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Hearing Voices - Issue #38, or Misunderstanding 5% of things you hear...is actually good

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"[With audio production], you’re on a constant journey of keeping up with technology."- Andrew Mason,
 

Hearing Voices

December 17 · Issue #38 · View online
This week's news about voice computing apps, delivered directly to your inbox.

“[With audio production], you’re on a constant journey of keeping up with technology.”
- Andrew Mason, Descript (more on that below)
“[With voice technology], you can keep up by subscribing to Hearing Voices.”
- You? To your friends? About this newsletter?

On California time, so getting this edition out later than usual. Lots happening:
To Try:
> Descript – The new “audio word processor” from Andrew Mason, creator of Detour (cool audio tour app) and Groupon (some kind of couponing app, I think). He also talks on a podcast here about the future of the audio industry, it’s a fun interview.
> Storyline – Create voice apps without coding. This is especially cool because it automatically syncs with your alexa account and creates the models you need. 
> #Podcasters – A new directory of the best resources for podcast creators.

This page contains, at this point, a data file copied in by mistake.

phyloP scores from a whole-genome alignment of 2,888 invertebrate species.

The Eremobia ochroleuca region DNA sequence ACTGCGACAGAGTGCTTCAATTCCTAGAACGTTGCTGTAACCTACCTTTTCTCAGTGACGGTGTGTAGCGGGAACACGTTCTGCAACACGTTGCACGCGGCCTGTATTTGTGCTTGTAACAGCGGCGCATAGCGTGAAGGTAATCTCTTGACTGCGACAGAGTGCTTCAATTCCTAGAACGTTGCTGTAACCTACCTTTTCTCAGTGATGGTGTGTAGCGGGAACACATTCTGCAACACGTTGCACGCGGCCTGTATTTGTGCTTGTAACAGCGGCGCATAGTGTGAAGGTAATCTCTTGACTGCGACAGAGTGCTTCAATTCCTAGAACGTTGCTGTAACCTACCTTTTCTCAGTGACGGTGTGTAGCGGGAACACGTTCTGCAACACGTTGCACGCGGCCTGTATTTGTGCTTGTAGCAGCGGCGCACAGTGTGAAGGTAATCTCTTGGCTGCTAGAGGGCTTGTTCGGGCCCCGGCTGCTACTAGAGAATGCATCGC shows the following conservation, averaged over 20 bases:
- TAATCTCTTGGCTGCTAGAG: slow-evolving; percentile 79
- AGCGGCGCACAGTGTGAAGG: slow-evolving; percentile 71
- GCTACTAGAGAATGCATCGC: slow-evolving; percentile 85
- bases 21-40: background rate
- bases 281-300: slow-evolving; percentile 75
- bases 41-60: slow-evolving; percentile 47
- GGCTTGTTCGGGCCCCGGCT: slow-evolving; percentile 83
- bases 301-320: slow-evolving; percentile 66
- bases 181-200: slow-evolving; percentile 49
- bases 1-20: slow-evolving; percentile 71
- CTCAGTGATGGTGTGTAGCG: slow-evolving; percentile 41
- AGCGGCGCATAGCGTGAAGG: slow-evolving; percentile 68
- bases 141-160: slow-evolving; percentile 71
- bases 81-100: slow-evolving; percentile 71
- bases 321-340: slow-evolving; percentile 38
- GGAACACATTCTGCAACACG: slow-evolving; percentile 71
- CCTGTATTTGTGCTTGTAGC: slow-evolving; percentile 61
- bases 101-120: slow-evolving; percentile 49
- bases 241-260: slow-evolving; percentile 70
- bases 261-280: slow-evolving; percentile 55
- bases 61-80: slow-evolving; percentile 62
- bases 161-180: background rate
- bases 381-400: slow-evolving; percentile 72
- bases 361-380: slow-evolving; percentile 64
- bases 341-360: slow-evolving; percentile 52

2 Listen 2:
> Me, on the voicebot podcast, talking funding and building voice tech startups. 
> Interesting to see Erik Torenberg’s new podcast Venture Stories do an exclusive window with the breaker podcasting app. Breaker also promoted their podcast prominently within the app.
> If you haven’t downloaded the breaker podcasting app, check it out. It’s getting really good. You can see what podcasts your friends are listening to (you can add me at breaker.audio/u/@matthartman)
To Read:
> Wirecutter updated its Amazon Echo vs. Google Home comparison. They pick the 2nd generation echo as the best product. Not sure I agree with this conclusion.
Mozilla’s open source voice recognition tool nears human-like accuracy. Their tool, called Deep Speech, has a 6.5% per word error rate (which is apparently very good). Thanks @pmontee for alerting me to this one.
Comparing the accuracy of automatic transcription services – written as part of the Descript launch, the TLDR is that speech detection is getting really good. Worthwhile read. 
But what if you misunderstood 5% of things you heard?!
For Devz:
I came across two data resources I thought were cool and that I hadn’t seen:
> A transcription of all ted talks
Carnegie Mellon Speech Consortium - Royalty-free source code for all components of a speech recognition system, including decoding, spoken language parsing, training of acoustic and language models, as well as robust signal processing.
> Mozilla common voice project - a web, android and iOS app for collecting speech donations for the Common Voice project.
Hiring
> Are you a developer interested in voice first? Want a job? Let me know and I’ll intro you to some companies looking to hire.
Have a great weekend everyone,
- Matt hrt.mn
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